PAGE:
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Free to Learn Guide/A Short History of OER

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If you have not heard of OER before this, you are not alone. The OER movement is only a decade old and has received scant attention in the popular commercial press and media. The movement began in earnest in 2001 after Massachusetts Institute of Technology President Charles Vest announced that MIT would establish a groundbreaking and unprecedented new program, OpenCourseWare, based on a proposal from members of MIT's faculty. The goal of the OpenCourseWare project, Vest explained, was to make all of the learning materials used by MIT's faculty in the school's 1,800 courses available via the Internet where it could be used and repurposed as desired by others without charge.

"OpenCourseWare looks counter-intuitive in a market driven world," Vest observed at the time. "It goes against the grain of current material values. But it really is consistent with what I believe is the best about MIT. It expresses our belief in the way education can be advanced -- by constantly widening access to information and by inspiring others to participate."

Inspire others to participate it has. Scholars at more than 250 colleges and universities, a majority of them outside the United States, have joined forces or participated in the OER movement in some manner. In most cases, though, their participation has occurred primarily from the bottom up. Very few educational institutions, particularly in the United States, have devoted meaningful material resources to this effort.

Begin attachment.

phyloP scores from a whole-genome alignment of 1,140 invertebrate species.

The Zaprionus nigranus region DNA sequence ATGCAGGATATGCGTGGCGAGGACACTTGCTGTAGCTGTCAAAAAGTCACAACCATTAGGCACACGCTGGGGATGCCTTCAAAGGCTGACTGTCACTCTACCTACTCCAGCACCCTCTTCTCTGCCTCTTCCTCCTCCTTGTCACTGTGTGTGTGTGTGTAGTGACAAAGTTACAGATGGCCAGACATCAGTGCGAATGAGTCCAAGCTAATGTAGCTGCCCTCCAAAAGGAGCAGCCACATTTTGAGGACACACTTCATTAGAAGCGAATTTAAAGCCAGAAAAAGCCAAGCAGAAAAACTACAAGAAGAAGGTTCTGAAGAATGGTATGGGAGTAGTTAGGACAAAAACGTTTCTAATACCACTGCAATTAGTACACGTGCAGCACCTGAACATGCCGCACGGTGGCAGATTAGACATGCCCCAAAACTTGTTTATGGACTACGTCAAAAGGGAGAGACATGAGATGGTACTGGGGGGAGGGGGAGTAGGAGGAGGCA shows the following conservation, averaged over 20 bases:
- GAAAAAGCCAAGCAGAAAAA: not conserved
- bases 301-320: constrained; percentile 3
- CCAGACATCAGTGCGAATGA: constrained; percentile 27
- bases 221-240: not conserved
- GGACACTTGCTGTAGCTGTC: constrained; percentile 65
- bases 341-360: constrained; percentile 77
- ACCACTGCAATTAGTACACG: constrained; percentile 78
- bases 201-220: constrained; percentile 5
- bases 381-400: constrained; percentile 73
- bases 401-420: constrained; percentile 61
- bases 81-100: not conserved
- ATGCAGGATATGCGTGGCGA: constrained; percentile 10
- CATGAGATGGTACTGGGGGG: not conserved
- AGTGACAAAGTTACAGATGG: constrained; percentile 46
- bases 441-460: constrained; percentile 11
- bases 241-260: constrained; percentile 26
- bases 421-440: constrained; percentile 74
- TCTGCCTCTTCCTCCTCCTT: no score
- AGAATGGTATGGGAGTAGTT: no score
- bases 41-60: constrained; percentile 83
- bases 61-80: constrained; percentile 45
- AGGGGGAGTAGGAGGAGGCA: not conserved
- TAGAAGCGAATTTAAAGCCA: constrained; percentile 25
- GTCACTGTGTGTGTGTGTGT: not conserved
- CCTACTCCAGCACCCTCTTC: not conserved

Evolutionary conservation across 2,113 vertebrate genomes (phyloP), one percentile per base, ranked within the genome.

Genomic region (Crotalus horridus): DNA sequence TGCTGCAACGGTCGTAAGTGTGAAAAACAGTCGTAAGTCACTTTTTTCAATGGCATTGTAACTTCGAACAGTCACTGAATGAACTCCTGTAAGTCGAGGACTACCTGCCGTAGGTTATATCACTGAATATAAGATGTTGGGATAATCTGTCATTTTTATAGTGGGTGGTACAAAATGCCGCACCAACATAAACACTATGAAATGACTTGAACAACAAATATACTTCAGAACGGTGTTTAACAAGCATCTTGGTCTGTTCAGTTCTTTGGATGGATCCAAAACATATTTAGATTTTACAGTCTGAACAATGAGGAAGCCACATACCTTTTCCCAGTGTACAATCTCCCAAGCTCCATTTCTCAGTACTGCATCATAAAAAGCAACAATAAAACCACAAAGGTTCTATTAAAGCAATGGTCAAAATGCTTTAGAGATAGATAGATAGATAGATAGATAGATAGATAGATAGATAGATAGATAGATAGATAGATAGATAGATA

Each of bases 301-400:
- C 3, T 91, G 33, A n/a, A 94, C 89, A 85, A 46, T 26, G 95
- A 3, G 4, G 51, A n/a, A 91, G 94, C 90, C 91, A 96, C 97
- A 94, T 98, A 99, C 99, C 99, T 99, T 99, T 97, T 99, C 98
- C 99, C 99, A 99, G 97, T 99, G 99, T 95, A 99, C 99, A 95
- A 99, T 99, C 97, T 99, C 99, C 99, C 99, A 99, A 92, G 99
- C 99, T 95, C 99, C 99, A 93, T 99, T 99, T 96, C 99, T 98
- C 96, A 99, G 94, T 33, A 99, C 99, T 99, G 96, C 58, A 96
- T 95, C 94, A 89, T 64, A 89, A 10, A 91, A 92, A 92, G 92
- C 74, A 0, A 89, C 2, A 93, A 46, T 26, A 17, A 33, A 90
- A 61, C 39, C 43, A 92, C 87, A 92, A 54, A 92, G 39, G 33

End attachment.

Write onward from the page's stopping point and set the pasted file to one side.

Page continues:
At the same time, hundreds, perhaps thousands of professors, instructors and teachers have already been individually investing in the goal of greater access by rapidly integrating OER into their pedagogy, typically in an ad-hoc fashion and in most cases with little or no support from their parent institutions. Often working after hours without compensation for their efforts, many of the most effective and forward-thinking instructors are already using the Internet, and practices and materials associated with the OER movement, to share lesson plans, course outlines, teaching methods and materials, articles, essays, texts, exams, illustrations, exercises and are even streaming videos of their in-class lectures.

In the process, these instructors have begun to open the doors to higher education wider than ever. They are bringing a diversity of more affordable, high-quality learning experiences within reach of growing numbers of students, many of whom are financially or geographically disadvantaged. In the process, many of these instructors are also discovering new and better ways to teach and cultivate learning as they take a "virtual" look over the shoulders of others who teach the same subjects.

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